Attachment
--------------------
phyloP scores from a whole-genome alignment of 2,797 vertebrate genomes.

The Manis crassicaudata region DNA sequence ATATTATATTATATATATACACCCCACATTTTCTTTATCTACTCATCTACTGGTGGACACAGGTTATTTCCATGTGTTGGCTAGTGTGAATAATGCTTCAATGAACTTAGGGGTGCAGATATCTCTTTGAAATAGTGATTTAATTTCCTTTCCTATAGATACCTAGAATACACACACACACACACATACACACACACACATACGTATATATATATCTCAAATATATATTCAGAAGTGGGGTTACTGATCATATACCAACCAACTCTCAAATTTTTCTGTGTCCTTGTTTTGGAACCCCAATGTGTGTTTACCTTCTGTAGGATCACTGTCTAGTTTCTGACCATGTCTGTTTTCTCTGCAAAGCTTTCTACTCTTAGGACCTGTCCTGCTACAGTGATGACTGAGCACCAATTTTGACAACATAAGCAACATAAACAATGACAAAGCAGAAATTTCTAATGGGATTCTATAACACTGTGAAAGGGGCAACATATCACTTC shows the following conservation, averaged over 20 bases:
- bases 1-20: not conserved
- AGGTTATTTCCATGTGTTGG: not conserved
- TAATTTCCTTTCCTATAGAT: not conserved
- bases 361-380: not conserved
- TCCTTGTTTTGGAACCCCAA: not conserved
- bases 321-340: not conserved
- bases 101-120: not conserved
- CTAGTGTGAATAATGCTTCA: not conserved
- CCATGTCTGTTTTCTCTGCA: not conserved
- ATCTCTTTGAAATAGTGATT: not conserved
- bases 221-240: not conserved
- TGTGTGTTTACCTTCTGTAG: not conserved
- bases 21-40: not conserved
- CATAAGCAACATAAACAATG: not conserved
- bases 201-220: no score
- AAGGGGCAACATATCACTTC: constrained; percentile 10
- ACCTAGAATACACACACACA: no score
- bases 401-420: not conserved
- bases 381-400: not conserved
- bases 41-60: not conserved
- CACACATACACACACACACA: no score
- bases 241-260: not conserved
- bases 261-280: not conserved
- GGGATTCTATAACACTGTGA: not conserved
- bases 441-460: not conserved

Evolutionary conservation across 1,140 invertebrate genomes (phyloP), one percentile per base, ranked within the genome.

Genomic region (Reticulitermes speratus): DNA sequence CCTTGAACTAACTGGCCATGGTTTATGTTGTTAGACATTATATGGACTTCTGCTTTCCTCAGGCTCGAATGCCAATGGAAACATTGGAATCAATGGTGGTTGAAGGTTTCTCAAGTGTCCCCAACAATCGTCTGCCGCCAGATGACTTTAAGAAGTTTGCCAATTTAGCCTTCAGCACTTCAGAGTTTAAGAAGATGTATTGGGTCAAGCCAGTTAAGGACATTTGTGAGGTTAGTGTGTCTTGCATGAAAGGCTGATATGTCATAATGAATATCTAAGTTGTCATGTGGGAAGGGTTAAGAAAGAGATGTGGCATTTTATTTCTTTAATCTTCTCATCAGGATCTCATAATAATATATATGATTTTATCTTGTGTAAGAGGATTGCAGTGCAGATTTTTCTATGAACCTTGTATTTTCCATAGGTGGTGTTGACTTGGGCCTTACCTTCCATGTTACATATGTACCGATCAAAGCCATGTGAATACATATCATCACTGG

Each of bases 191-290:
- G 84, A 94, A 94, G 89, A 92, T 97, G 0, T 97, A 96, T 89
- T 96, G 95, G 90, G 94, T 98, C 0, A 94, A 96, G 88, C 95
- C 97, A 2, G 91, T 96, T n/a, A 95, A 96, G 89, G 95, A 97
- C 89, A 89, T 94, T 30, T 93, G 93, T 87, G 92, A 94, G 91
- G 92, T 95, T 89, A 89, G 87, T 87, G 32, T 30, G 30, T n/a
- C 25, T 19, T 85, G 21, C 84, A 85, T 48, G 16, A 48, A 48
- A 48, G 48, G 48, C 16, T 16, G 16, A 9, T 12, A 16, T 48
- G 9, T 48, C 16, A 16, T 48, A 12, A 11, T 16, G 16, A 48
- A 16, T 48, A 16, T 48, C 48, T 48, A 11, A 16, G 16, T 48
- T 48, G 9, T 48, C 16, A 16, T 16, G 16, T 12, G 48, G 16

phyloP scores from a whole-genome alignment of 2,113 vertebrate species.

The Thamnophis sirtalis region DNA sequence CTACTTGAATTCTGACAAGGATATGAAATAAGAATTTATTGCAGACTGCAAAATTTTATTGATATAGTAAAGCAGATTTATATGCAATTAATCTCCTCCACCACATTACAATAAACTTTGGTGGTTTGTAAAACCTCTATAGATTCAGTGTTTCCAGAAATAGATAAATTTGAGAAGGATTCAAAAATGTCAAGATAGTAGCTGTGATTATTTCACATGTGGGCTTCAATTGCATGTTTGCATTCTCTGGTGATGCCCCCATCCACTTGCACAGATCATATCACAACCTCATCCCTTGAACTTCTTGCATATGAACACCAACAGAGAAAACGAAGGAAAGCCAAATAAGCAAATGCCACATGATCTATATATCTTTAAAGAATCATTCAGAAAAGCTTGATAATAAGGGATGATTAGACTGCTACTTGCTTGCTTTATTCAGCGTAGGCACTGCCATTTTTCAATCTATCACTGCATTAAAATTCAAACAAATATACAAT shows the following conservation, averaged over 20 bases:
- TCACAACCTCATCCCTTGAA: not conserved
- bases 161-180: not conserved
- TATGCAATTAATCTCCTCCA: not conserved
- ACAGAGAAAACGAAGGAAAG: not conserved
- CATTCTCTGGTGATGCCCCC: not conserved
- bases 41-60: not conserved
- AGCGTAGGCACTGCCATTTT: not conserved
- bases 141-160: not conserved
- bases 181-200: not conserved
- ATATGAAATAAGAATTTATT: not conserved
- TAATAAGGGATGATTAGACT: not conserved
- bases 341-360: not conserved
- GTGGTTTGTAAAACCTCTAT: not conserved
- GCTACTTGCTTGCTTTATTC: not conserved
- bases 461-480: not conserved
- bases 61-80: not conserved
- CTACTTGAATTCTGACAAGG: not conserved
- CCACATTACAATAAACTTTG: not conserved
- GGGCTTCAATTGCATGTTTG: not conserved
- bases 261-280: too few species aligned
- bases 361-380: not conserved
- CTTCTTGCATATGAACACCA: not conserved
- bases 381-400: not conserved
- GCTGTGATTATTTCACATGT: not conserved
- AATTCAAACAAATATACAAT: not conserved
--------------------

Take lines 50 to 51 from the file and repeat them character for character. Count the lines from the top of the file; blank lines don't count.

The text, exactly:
- bases 141-160: not conserved
- bases 181-200: not conserved